Fauci also broke with President Trump by calling for “more testing, not less,” days after the president suggested that the nation should curtail testing so fewer new cases would be reported. (The White House said Trump’s comment was made in jest, but he told CBS News on Tuesday, “I don’t kid.”) Fauci, who was a constant presence at the White House in the early weeks of the pandemic, said he has not spoken to the president in at least two weeks.
Several states have taken new measures to address the rise in infections: Govs. Jay Inslee (D-WA) and Gavin Newsom (D-CA) have both instituted statewide orders requiring masks to be worn in public, while Gov. Greg Abbott (R-TX) introduced new restrictions on outdoor gatherings Tuesday. Meanwhile, the European Union is considering a prohibition on American travelers due to the worsening curve of the virus.
More than 9.2 million coronavirus cases and 477,000 deaths have been reported across the globe; there have been more than 2.3 million cases and 121,000 deaths in the United States. The coronavirus, CDC Director Robert Redfield testified Tuesday, is “the greatest public health crisis our nation and world have confronted in a century.”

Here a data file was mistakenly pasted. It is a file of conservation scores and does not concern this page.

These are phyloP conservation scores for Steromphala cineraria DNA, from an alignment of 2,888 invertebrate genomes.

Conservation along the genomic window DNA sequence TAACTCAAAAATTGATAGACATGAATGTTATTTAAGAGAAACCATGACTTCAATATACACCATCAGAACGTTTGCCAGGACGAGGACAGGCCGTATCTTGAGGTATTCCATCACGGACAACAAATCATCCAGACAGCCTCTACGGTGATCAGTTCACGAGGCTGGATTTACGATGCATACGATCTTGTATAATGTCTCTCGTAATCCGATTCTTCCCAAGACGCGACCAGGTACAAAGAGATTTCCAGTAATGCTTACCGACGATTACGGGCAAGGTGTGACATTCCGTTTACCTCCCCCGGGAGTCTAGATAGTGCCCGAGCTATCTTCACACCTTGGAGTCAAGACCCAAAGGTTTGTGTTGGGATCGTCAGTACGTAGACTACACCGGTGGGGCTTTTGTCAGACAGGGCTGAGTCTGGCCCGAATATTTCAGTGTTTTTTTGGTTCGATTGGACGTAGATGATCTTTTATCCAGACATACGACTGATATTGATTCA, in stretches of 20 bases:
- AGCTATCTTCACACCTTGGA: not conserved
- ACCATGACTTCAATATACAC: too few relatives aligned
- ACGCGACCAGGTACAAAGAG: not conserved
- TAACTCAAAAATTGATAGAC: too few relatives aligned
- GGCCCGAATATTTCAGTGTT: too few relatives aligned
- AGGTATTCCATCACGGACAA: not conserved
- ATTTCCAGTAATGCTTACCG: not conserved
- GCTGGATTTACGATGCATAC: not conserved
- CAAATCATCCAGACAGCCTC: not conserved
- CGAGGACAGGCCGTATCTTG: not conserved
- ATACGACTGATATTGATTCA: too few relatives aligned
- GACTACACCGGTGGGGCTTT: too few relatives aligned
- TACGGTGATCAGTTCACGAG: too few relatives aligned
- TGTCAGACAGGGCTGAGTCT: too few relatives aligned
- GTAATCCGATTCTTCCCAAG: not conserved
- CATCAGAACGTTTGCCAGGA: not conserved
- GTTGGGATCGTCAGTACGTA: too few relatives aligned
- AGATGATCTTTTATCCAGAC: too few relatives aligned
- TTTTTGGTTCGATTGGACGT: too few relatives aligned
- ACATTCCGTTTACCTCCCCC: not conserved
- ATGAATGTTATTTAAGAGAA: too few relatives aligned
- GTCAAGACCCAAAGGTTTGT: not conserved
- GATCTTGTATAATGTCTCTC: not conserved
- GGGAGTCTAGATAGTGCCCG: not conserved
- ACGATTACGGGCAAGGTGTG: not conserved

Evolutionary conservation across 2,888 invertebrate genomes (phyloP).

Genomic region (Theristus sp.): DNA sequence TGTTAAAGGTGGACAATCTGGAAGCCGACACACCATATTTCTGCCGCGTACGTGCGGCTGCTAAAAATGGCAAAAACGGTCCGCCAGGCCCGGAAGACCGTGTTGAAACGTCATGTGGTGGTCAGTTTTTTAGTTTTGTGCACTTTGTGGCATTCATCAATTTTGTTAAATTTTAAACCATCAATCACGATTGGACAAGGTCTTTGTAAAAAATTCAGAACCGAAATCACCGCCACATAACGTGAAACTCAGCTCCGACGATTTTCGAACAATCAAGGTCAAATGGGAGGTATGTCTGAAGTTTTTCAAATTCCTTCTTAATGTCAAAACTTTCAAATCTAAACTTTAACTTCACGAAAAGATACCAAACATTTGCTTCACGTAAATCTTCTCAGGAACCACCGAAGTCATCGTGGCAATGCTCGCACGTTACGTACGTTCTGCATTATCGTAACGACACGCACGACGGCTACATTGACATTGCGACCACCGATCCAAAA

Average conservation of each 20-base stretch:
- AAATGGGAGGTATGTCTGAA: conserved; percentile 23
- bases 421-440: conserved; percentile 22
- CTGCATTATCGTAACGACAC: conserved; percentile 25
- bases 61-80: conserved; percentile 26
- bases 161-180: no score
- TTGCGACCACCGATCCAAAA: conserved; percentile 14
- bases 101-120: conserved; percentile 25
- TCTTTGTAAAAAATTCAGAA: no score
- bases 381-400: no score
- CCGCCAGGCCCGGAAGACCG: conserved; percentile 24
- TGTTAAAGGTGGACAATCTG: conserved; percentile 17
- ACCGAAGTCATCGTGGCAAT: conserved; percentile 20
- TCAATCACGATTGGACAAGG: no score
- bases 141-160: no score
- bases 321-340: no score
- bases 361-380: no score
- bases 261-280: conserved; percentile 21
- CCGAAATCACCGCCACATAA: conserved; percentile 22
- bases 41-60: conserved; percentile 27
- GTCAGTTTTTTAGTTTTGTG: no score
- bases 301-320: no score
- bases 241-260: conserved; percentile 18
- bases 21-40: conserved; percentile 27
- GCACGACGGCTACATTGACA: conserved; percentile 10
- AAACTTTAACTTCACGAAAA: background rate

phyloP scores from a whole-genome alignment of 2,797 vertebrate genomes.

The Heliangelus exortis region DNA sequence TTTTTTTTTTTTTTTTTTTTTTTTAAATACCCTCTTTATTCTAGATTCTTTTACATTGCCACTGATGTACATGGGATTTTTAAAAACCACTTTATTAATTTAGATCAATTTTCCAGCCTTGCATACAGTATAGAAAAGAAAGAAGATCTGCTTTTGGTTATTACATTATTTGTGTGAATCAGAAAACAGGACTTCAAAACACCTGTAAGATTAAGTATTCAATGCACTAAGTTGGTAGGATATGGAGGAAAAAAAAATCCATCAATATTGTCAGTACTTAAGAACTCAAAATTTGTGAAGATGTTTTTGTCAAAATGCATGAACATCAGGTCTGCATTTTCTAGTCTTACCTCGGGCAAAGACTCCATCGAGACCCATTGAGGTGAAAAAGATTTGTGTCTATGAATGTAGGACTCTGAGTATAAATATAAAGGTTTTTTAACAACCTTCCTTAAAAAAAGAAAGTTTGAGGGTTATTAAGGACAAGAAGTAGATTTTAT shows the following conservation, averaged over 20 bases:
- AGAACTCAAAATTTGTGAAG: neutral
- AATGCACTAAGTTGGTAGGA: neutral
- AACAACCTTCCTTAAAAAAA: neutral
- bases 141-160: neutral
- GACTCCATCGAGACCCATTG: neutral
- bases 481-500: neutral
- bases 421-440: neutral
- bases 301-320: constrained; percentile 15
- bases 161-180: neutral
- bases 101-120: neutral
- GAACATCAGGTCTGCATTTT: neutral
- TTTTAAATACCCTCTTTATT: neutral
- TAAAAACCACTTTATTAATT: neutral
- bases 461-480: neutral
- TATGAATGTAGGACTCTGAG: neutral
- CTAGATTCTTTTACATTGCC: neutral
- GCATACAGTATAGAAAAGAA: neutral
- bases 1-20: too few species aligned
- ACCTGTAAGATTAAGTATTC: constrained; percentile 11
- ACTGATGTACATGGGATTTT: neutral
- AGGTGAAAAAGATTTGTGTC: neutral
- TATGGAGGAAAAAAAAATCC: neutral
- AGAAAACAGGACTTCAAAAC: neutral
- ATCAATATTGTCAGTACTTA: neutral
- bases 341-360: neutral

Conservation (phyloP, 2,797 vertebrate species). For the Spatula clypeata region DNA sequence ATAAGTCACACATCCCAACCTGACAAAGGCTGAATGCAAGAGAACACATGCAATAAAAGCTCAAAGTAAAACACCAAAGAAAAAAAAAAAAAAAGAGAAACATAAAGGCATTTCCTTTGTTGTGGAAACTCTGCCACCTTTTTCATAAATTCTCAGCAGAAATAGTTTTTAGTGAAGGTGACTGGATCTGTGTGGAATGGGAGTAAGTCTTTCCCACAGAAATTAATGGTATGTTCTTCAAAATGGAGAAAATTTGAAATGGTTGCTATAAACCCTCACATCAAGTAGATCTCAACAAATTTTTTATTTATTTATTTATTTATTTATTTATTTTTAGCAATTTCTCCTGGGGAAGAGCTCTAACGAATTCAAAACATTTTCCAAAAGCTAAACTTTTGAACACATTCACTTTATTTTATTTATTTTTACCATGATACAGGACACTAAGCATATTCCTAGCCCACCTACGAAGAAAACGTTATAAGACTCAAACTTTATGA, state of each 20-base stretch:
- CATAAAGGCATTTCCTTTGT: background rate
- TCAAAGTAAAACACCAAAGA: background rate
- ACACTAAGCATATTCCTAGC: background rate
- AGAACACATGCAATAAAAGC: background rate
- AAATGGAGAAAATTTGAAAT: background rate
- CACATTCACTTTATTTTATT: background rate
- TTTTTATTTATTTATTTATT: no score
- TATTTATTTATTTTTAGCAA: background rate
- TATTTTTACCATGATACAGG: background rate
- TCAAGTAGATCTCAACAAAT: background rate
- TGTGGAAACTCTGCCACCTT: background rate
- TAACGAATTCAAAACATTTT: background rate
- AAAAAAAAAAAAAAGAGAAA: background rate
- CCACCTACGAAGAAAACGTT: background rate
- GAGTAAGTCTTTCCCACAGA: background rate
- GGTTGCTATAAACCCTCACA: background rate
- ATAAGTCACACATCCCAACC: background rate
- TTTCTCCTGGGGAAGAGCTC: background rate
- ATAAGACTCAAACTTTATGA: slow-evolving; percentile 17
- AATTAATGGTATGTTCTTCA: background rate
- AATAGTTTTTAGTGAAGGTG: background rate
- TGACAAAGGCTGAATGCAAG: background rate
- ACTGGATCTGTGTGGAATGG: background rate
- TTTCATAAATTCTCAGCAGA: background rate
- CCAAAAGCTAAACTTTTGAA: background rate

Aaron Zelinsky, a former prosecutor in the criminal case against longtime Trump adviser Roger Stone, will testify today that the Justice Department intervened in the case for political reasons. “What I heard — repeatedly — was that Roger Stone was being treated differently from any other defendant because of his relationship to the president,” Zelinsky, a former member of special counsel Robert Mueller’s investigative team, will tell the House Judiciary Committee in his opening statement.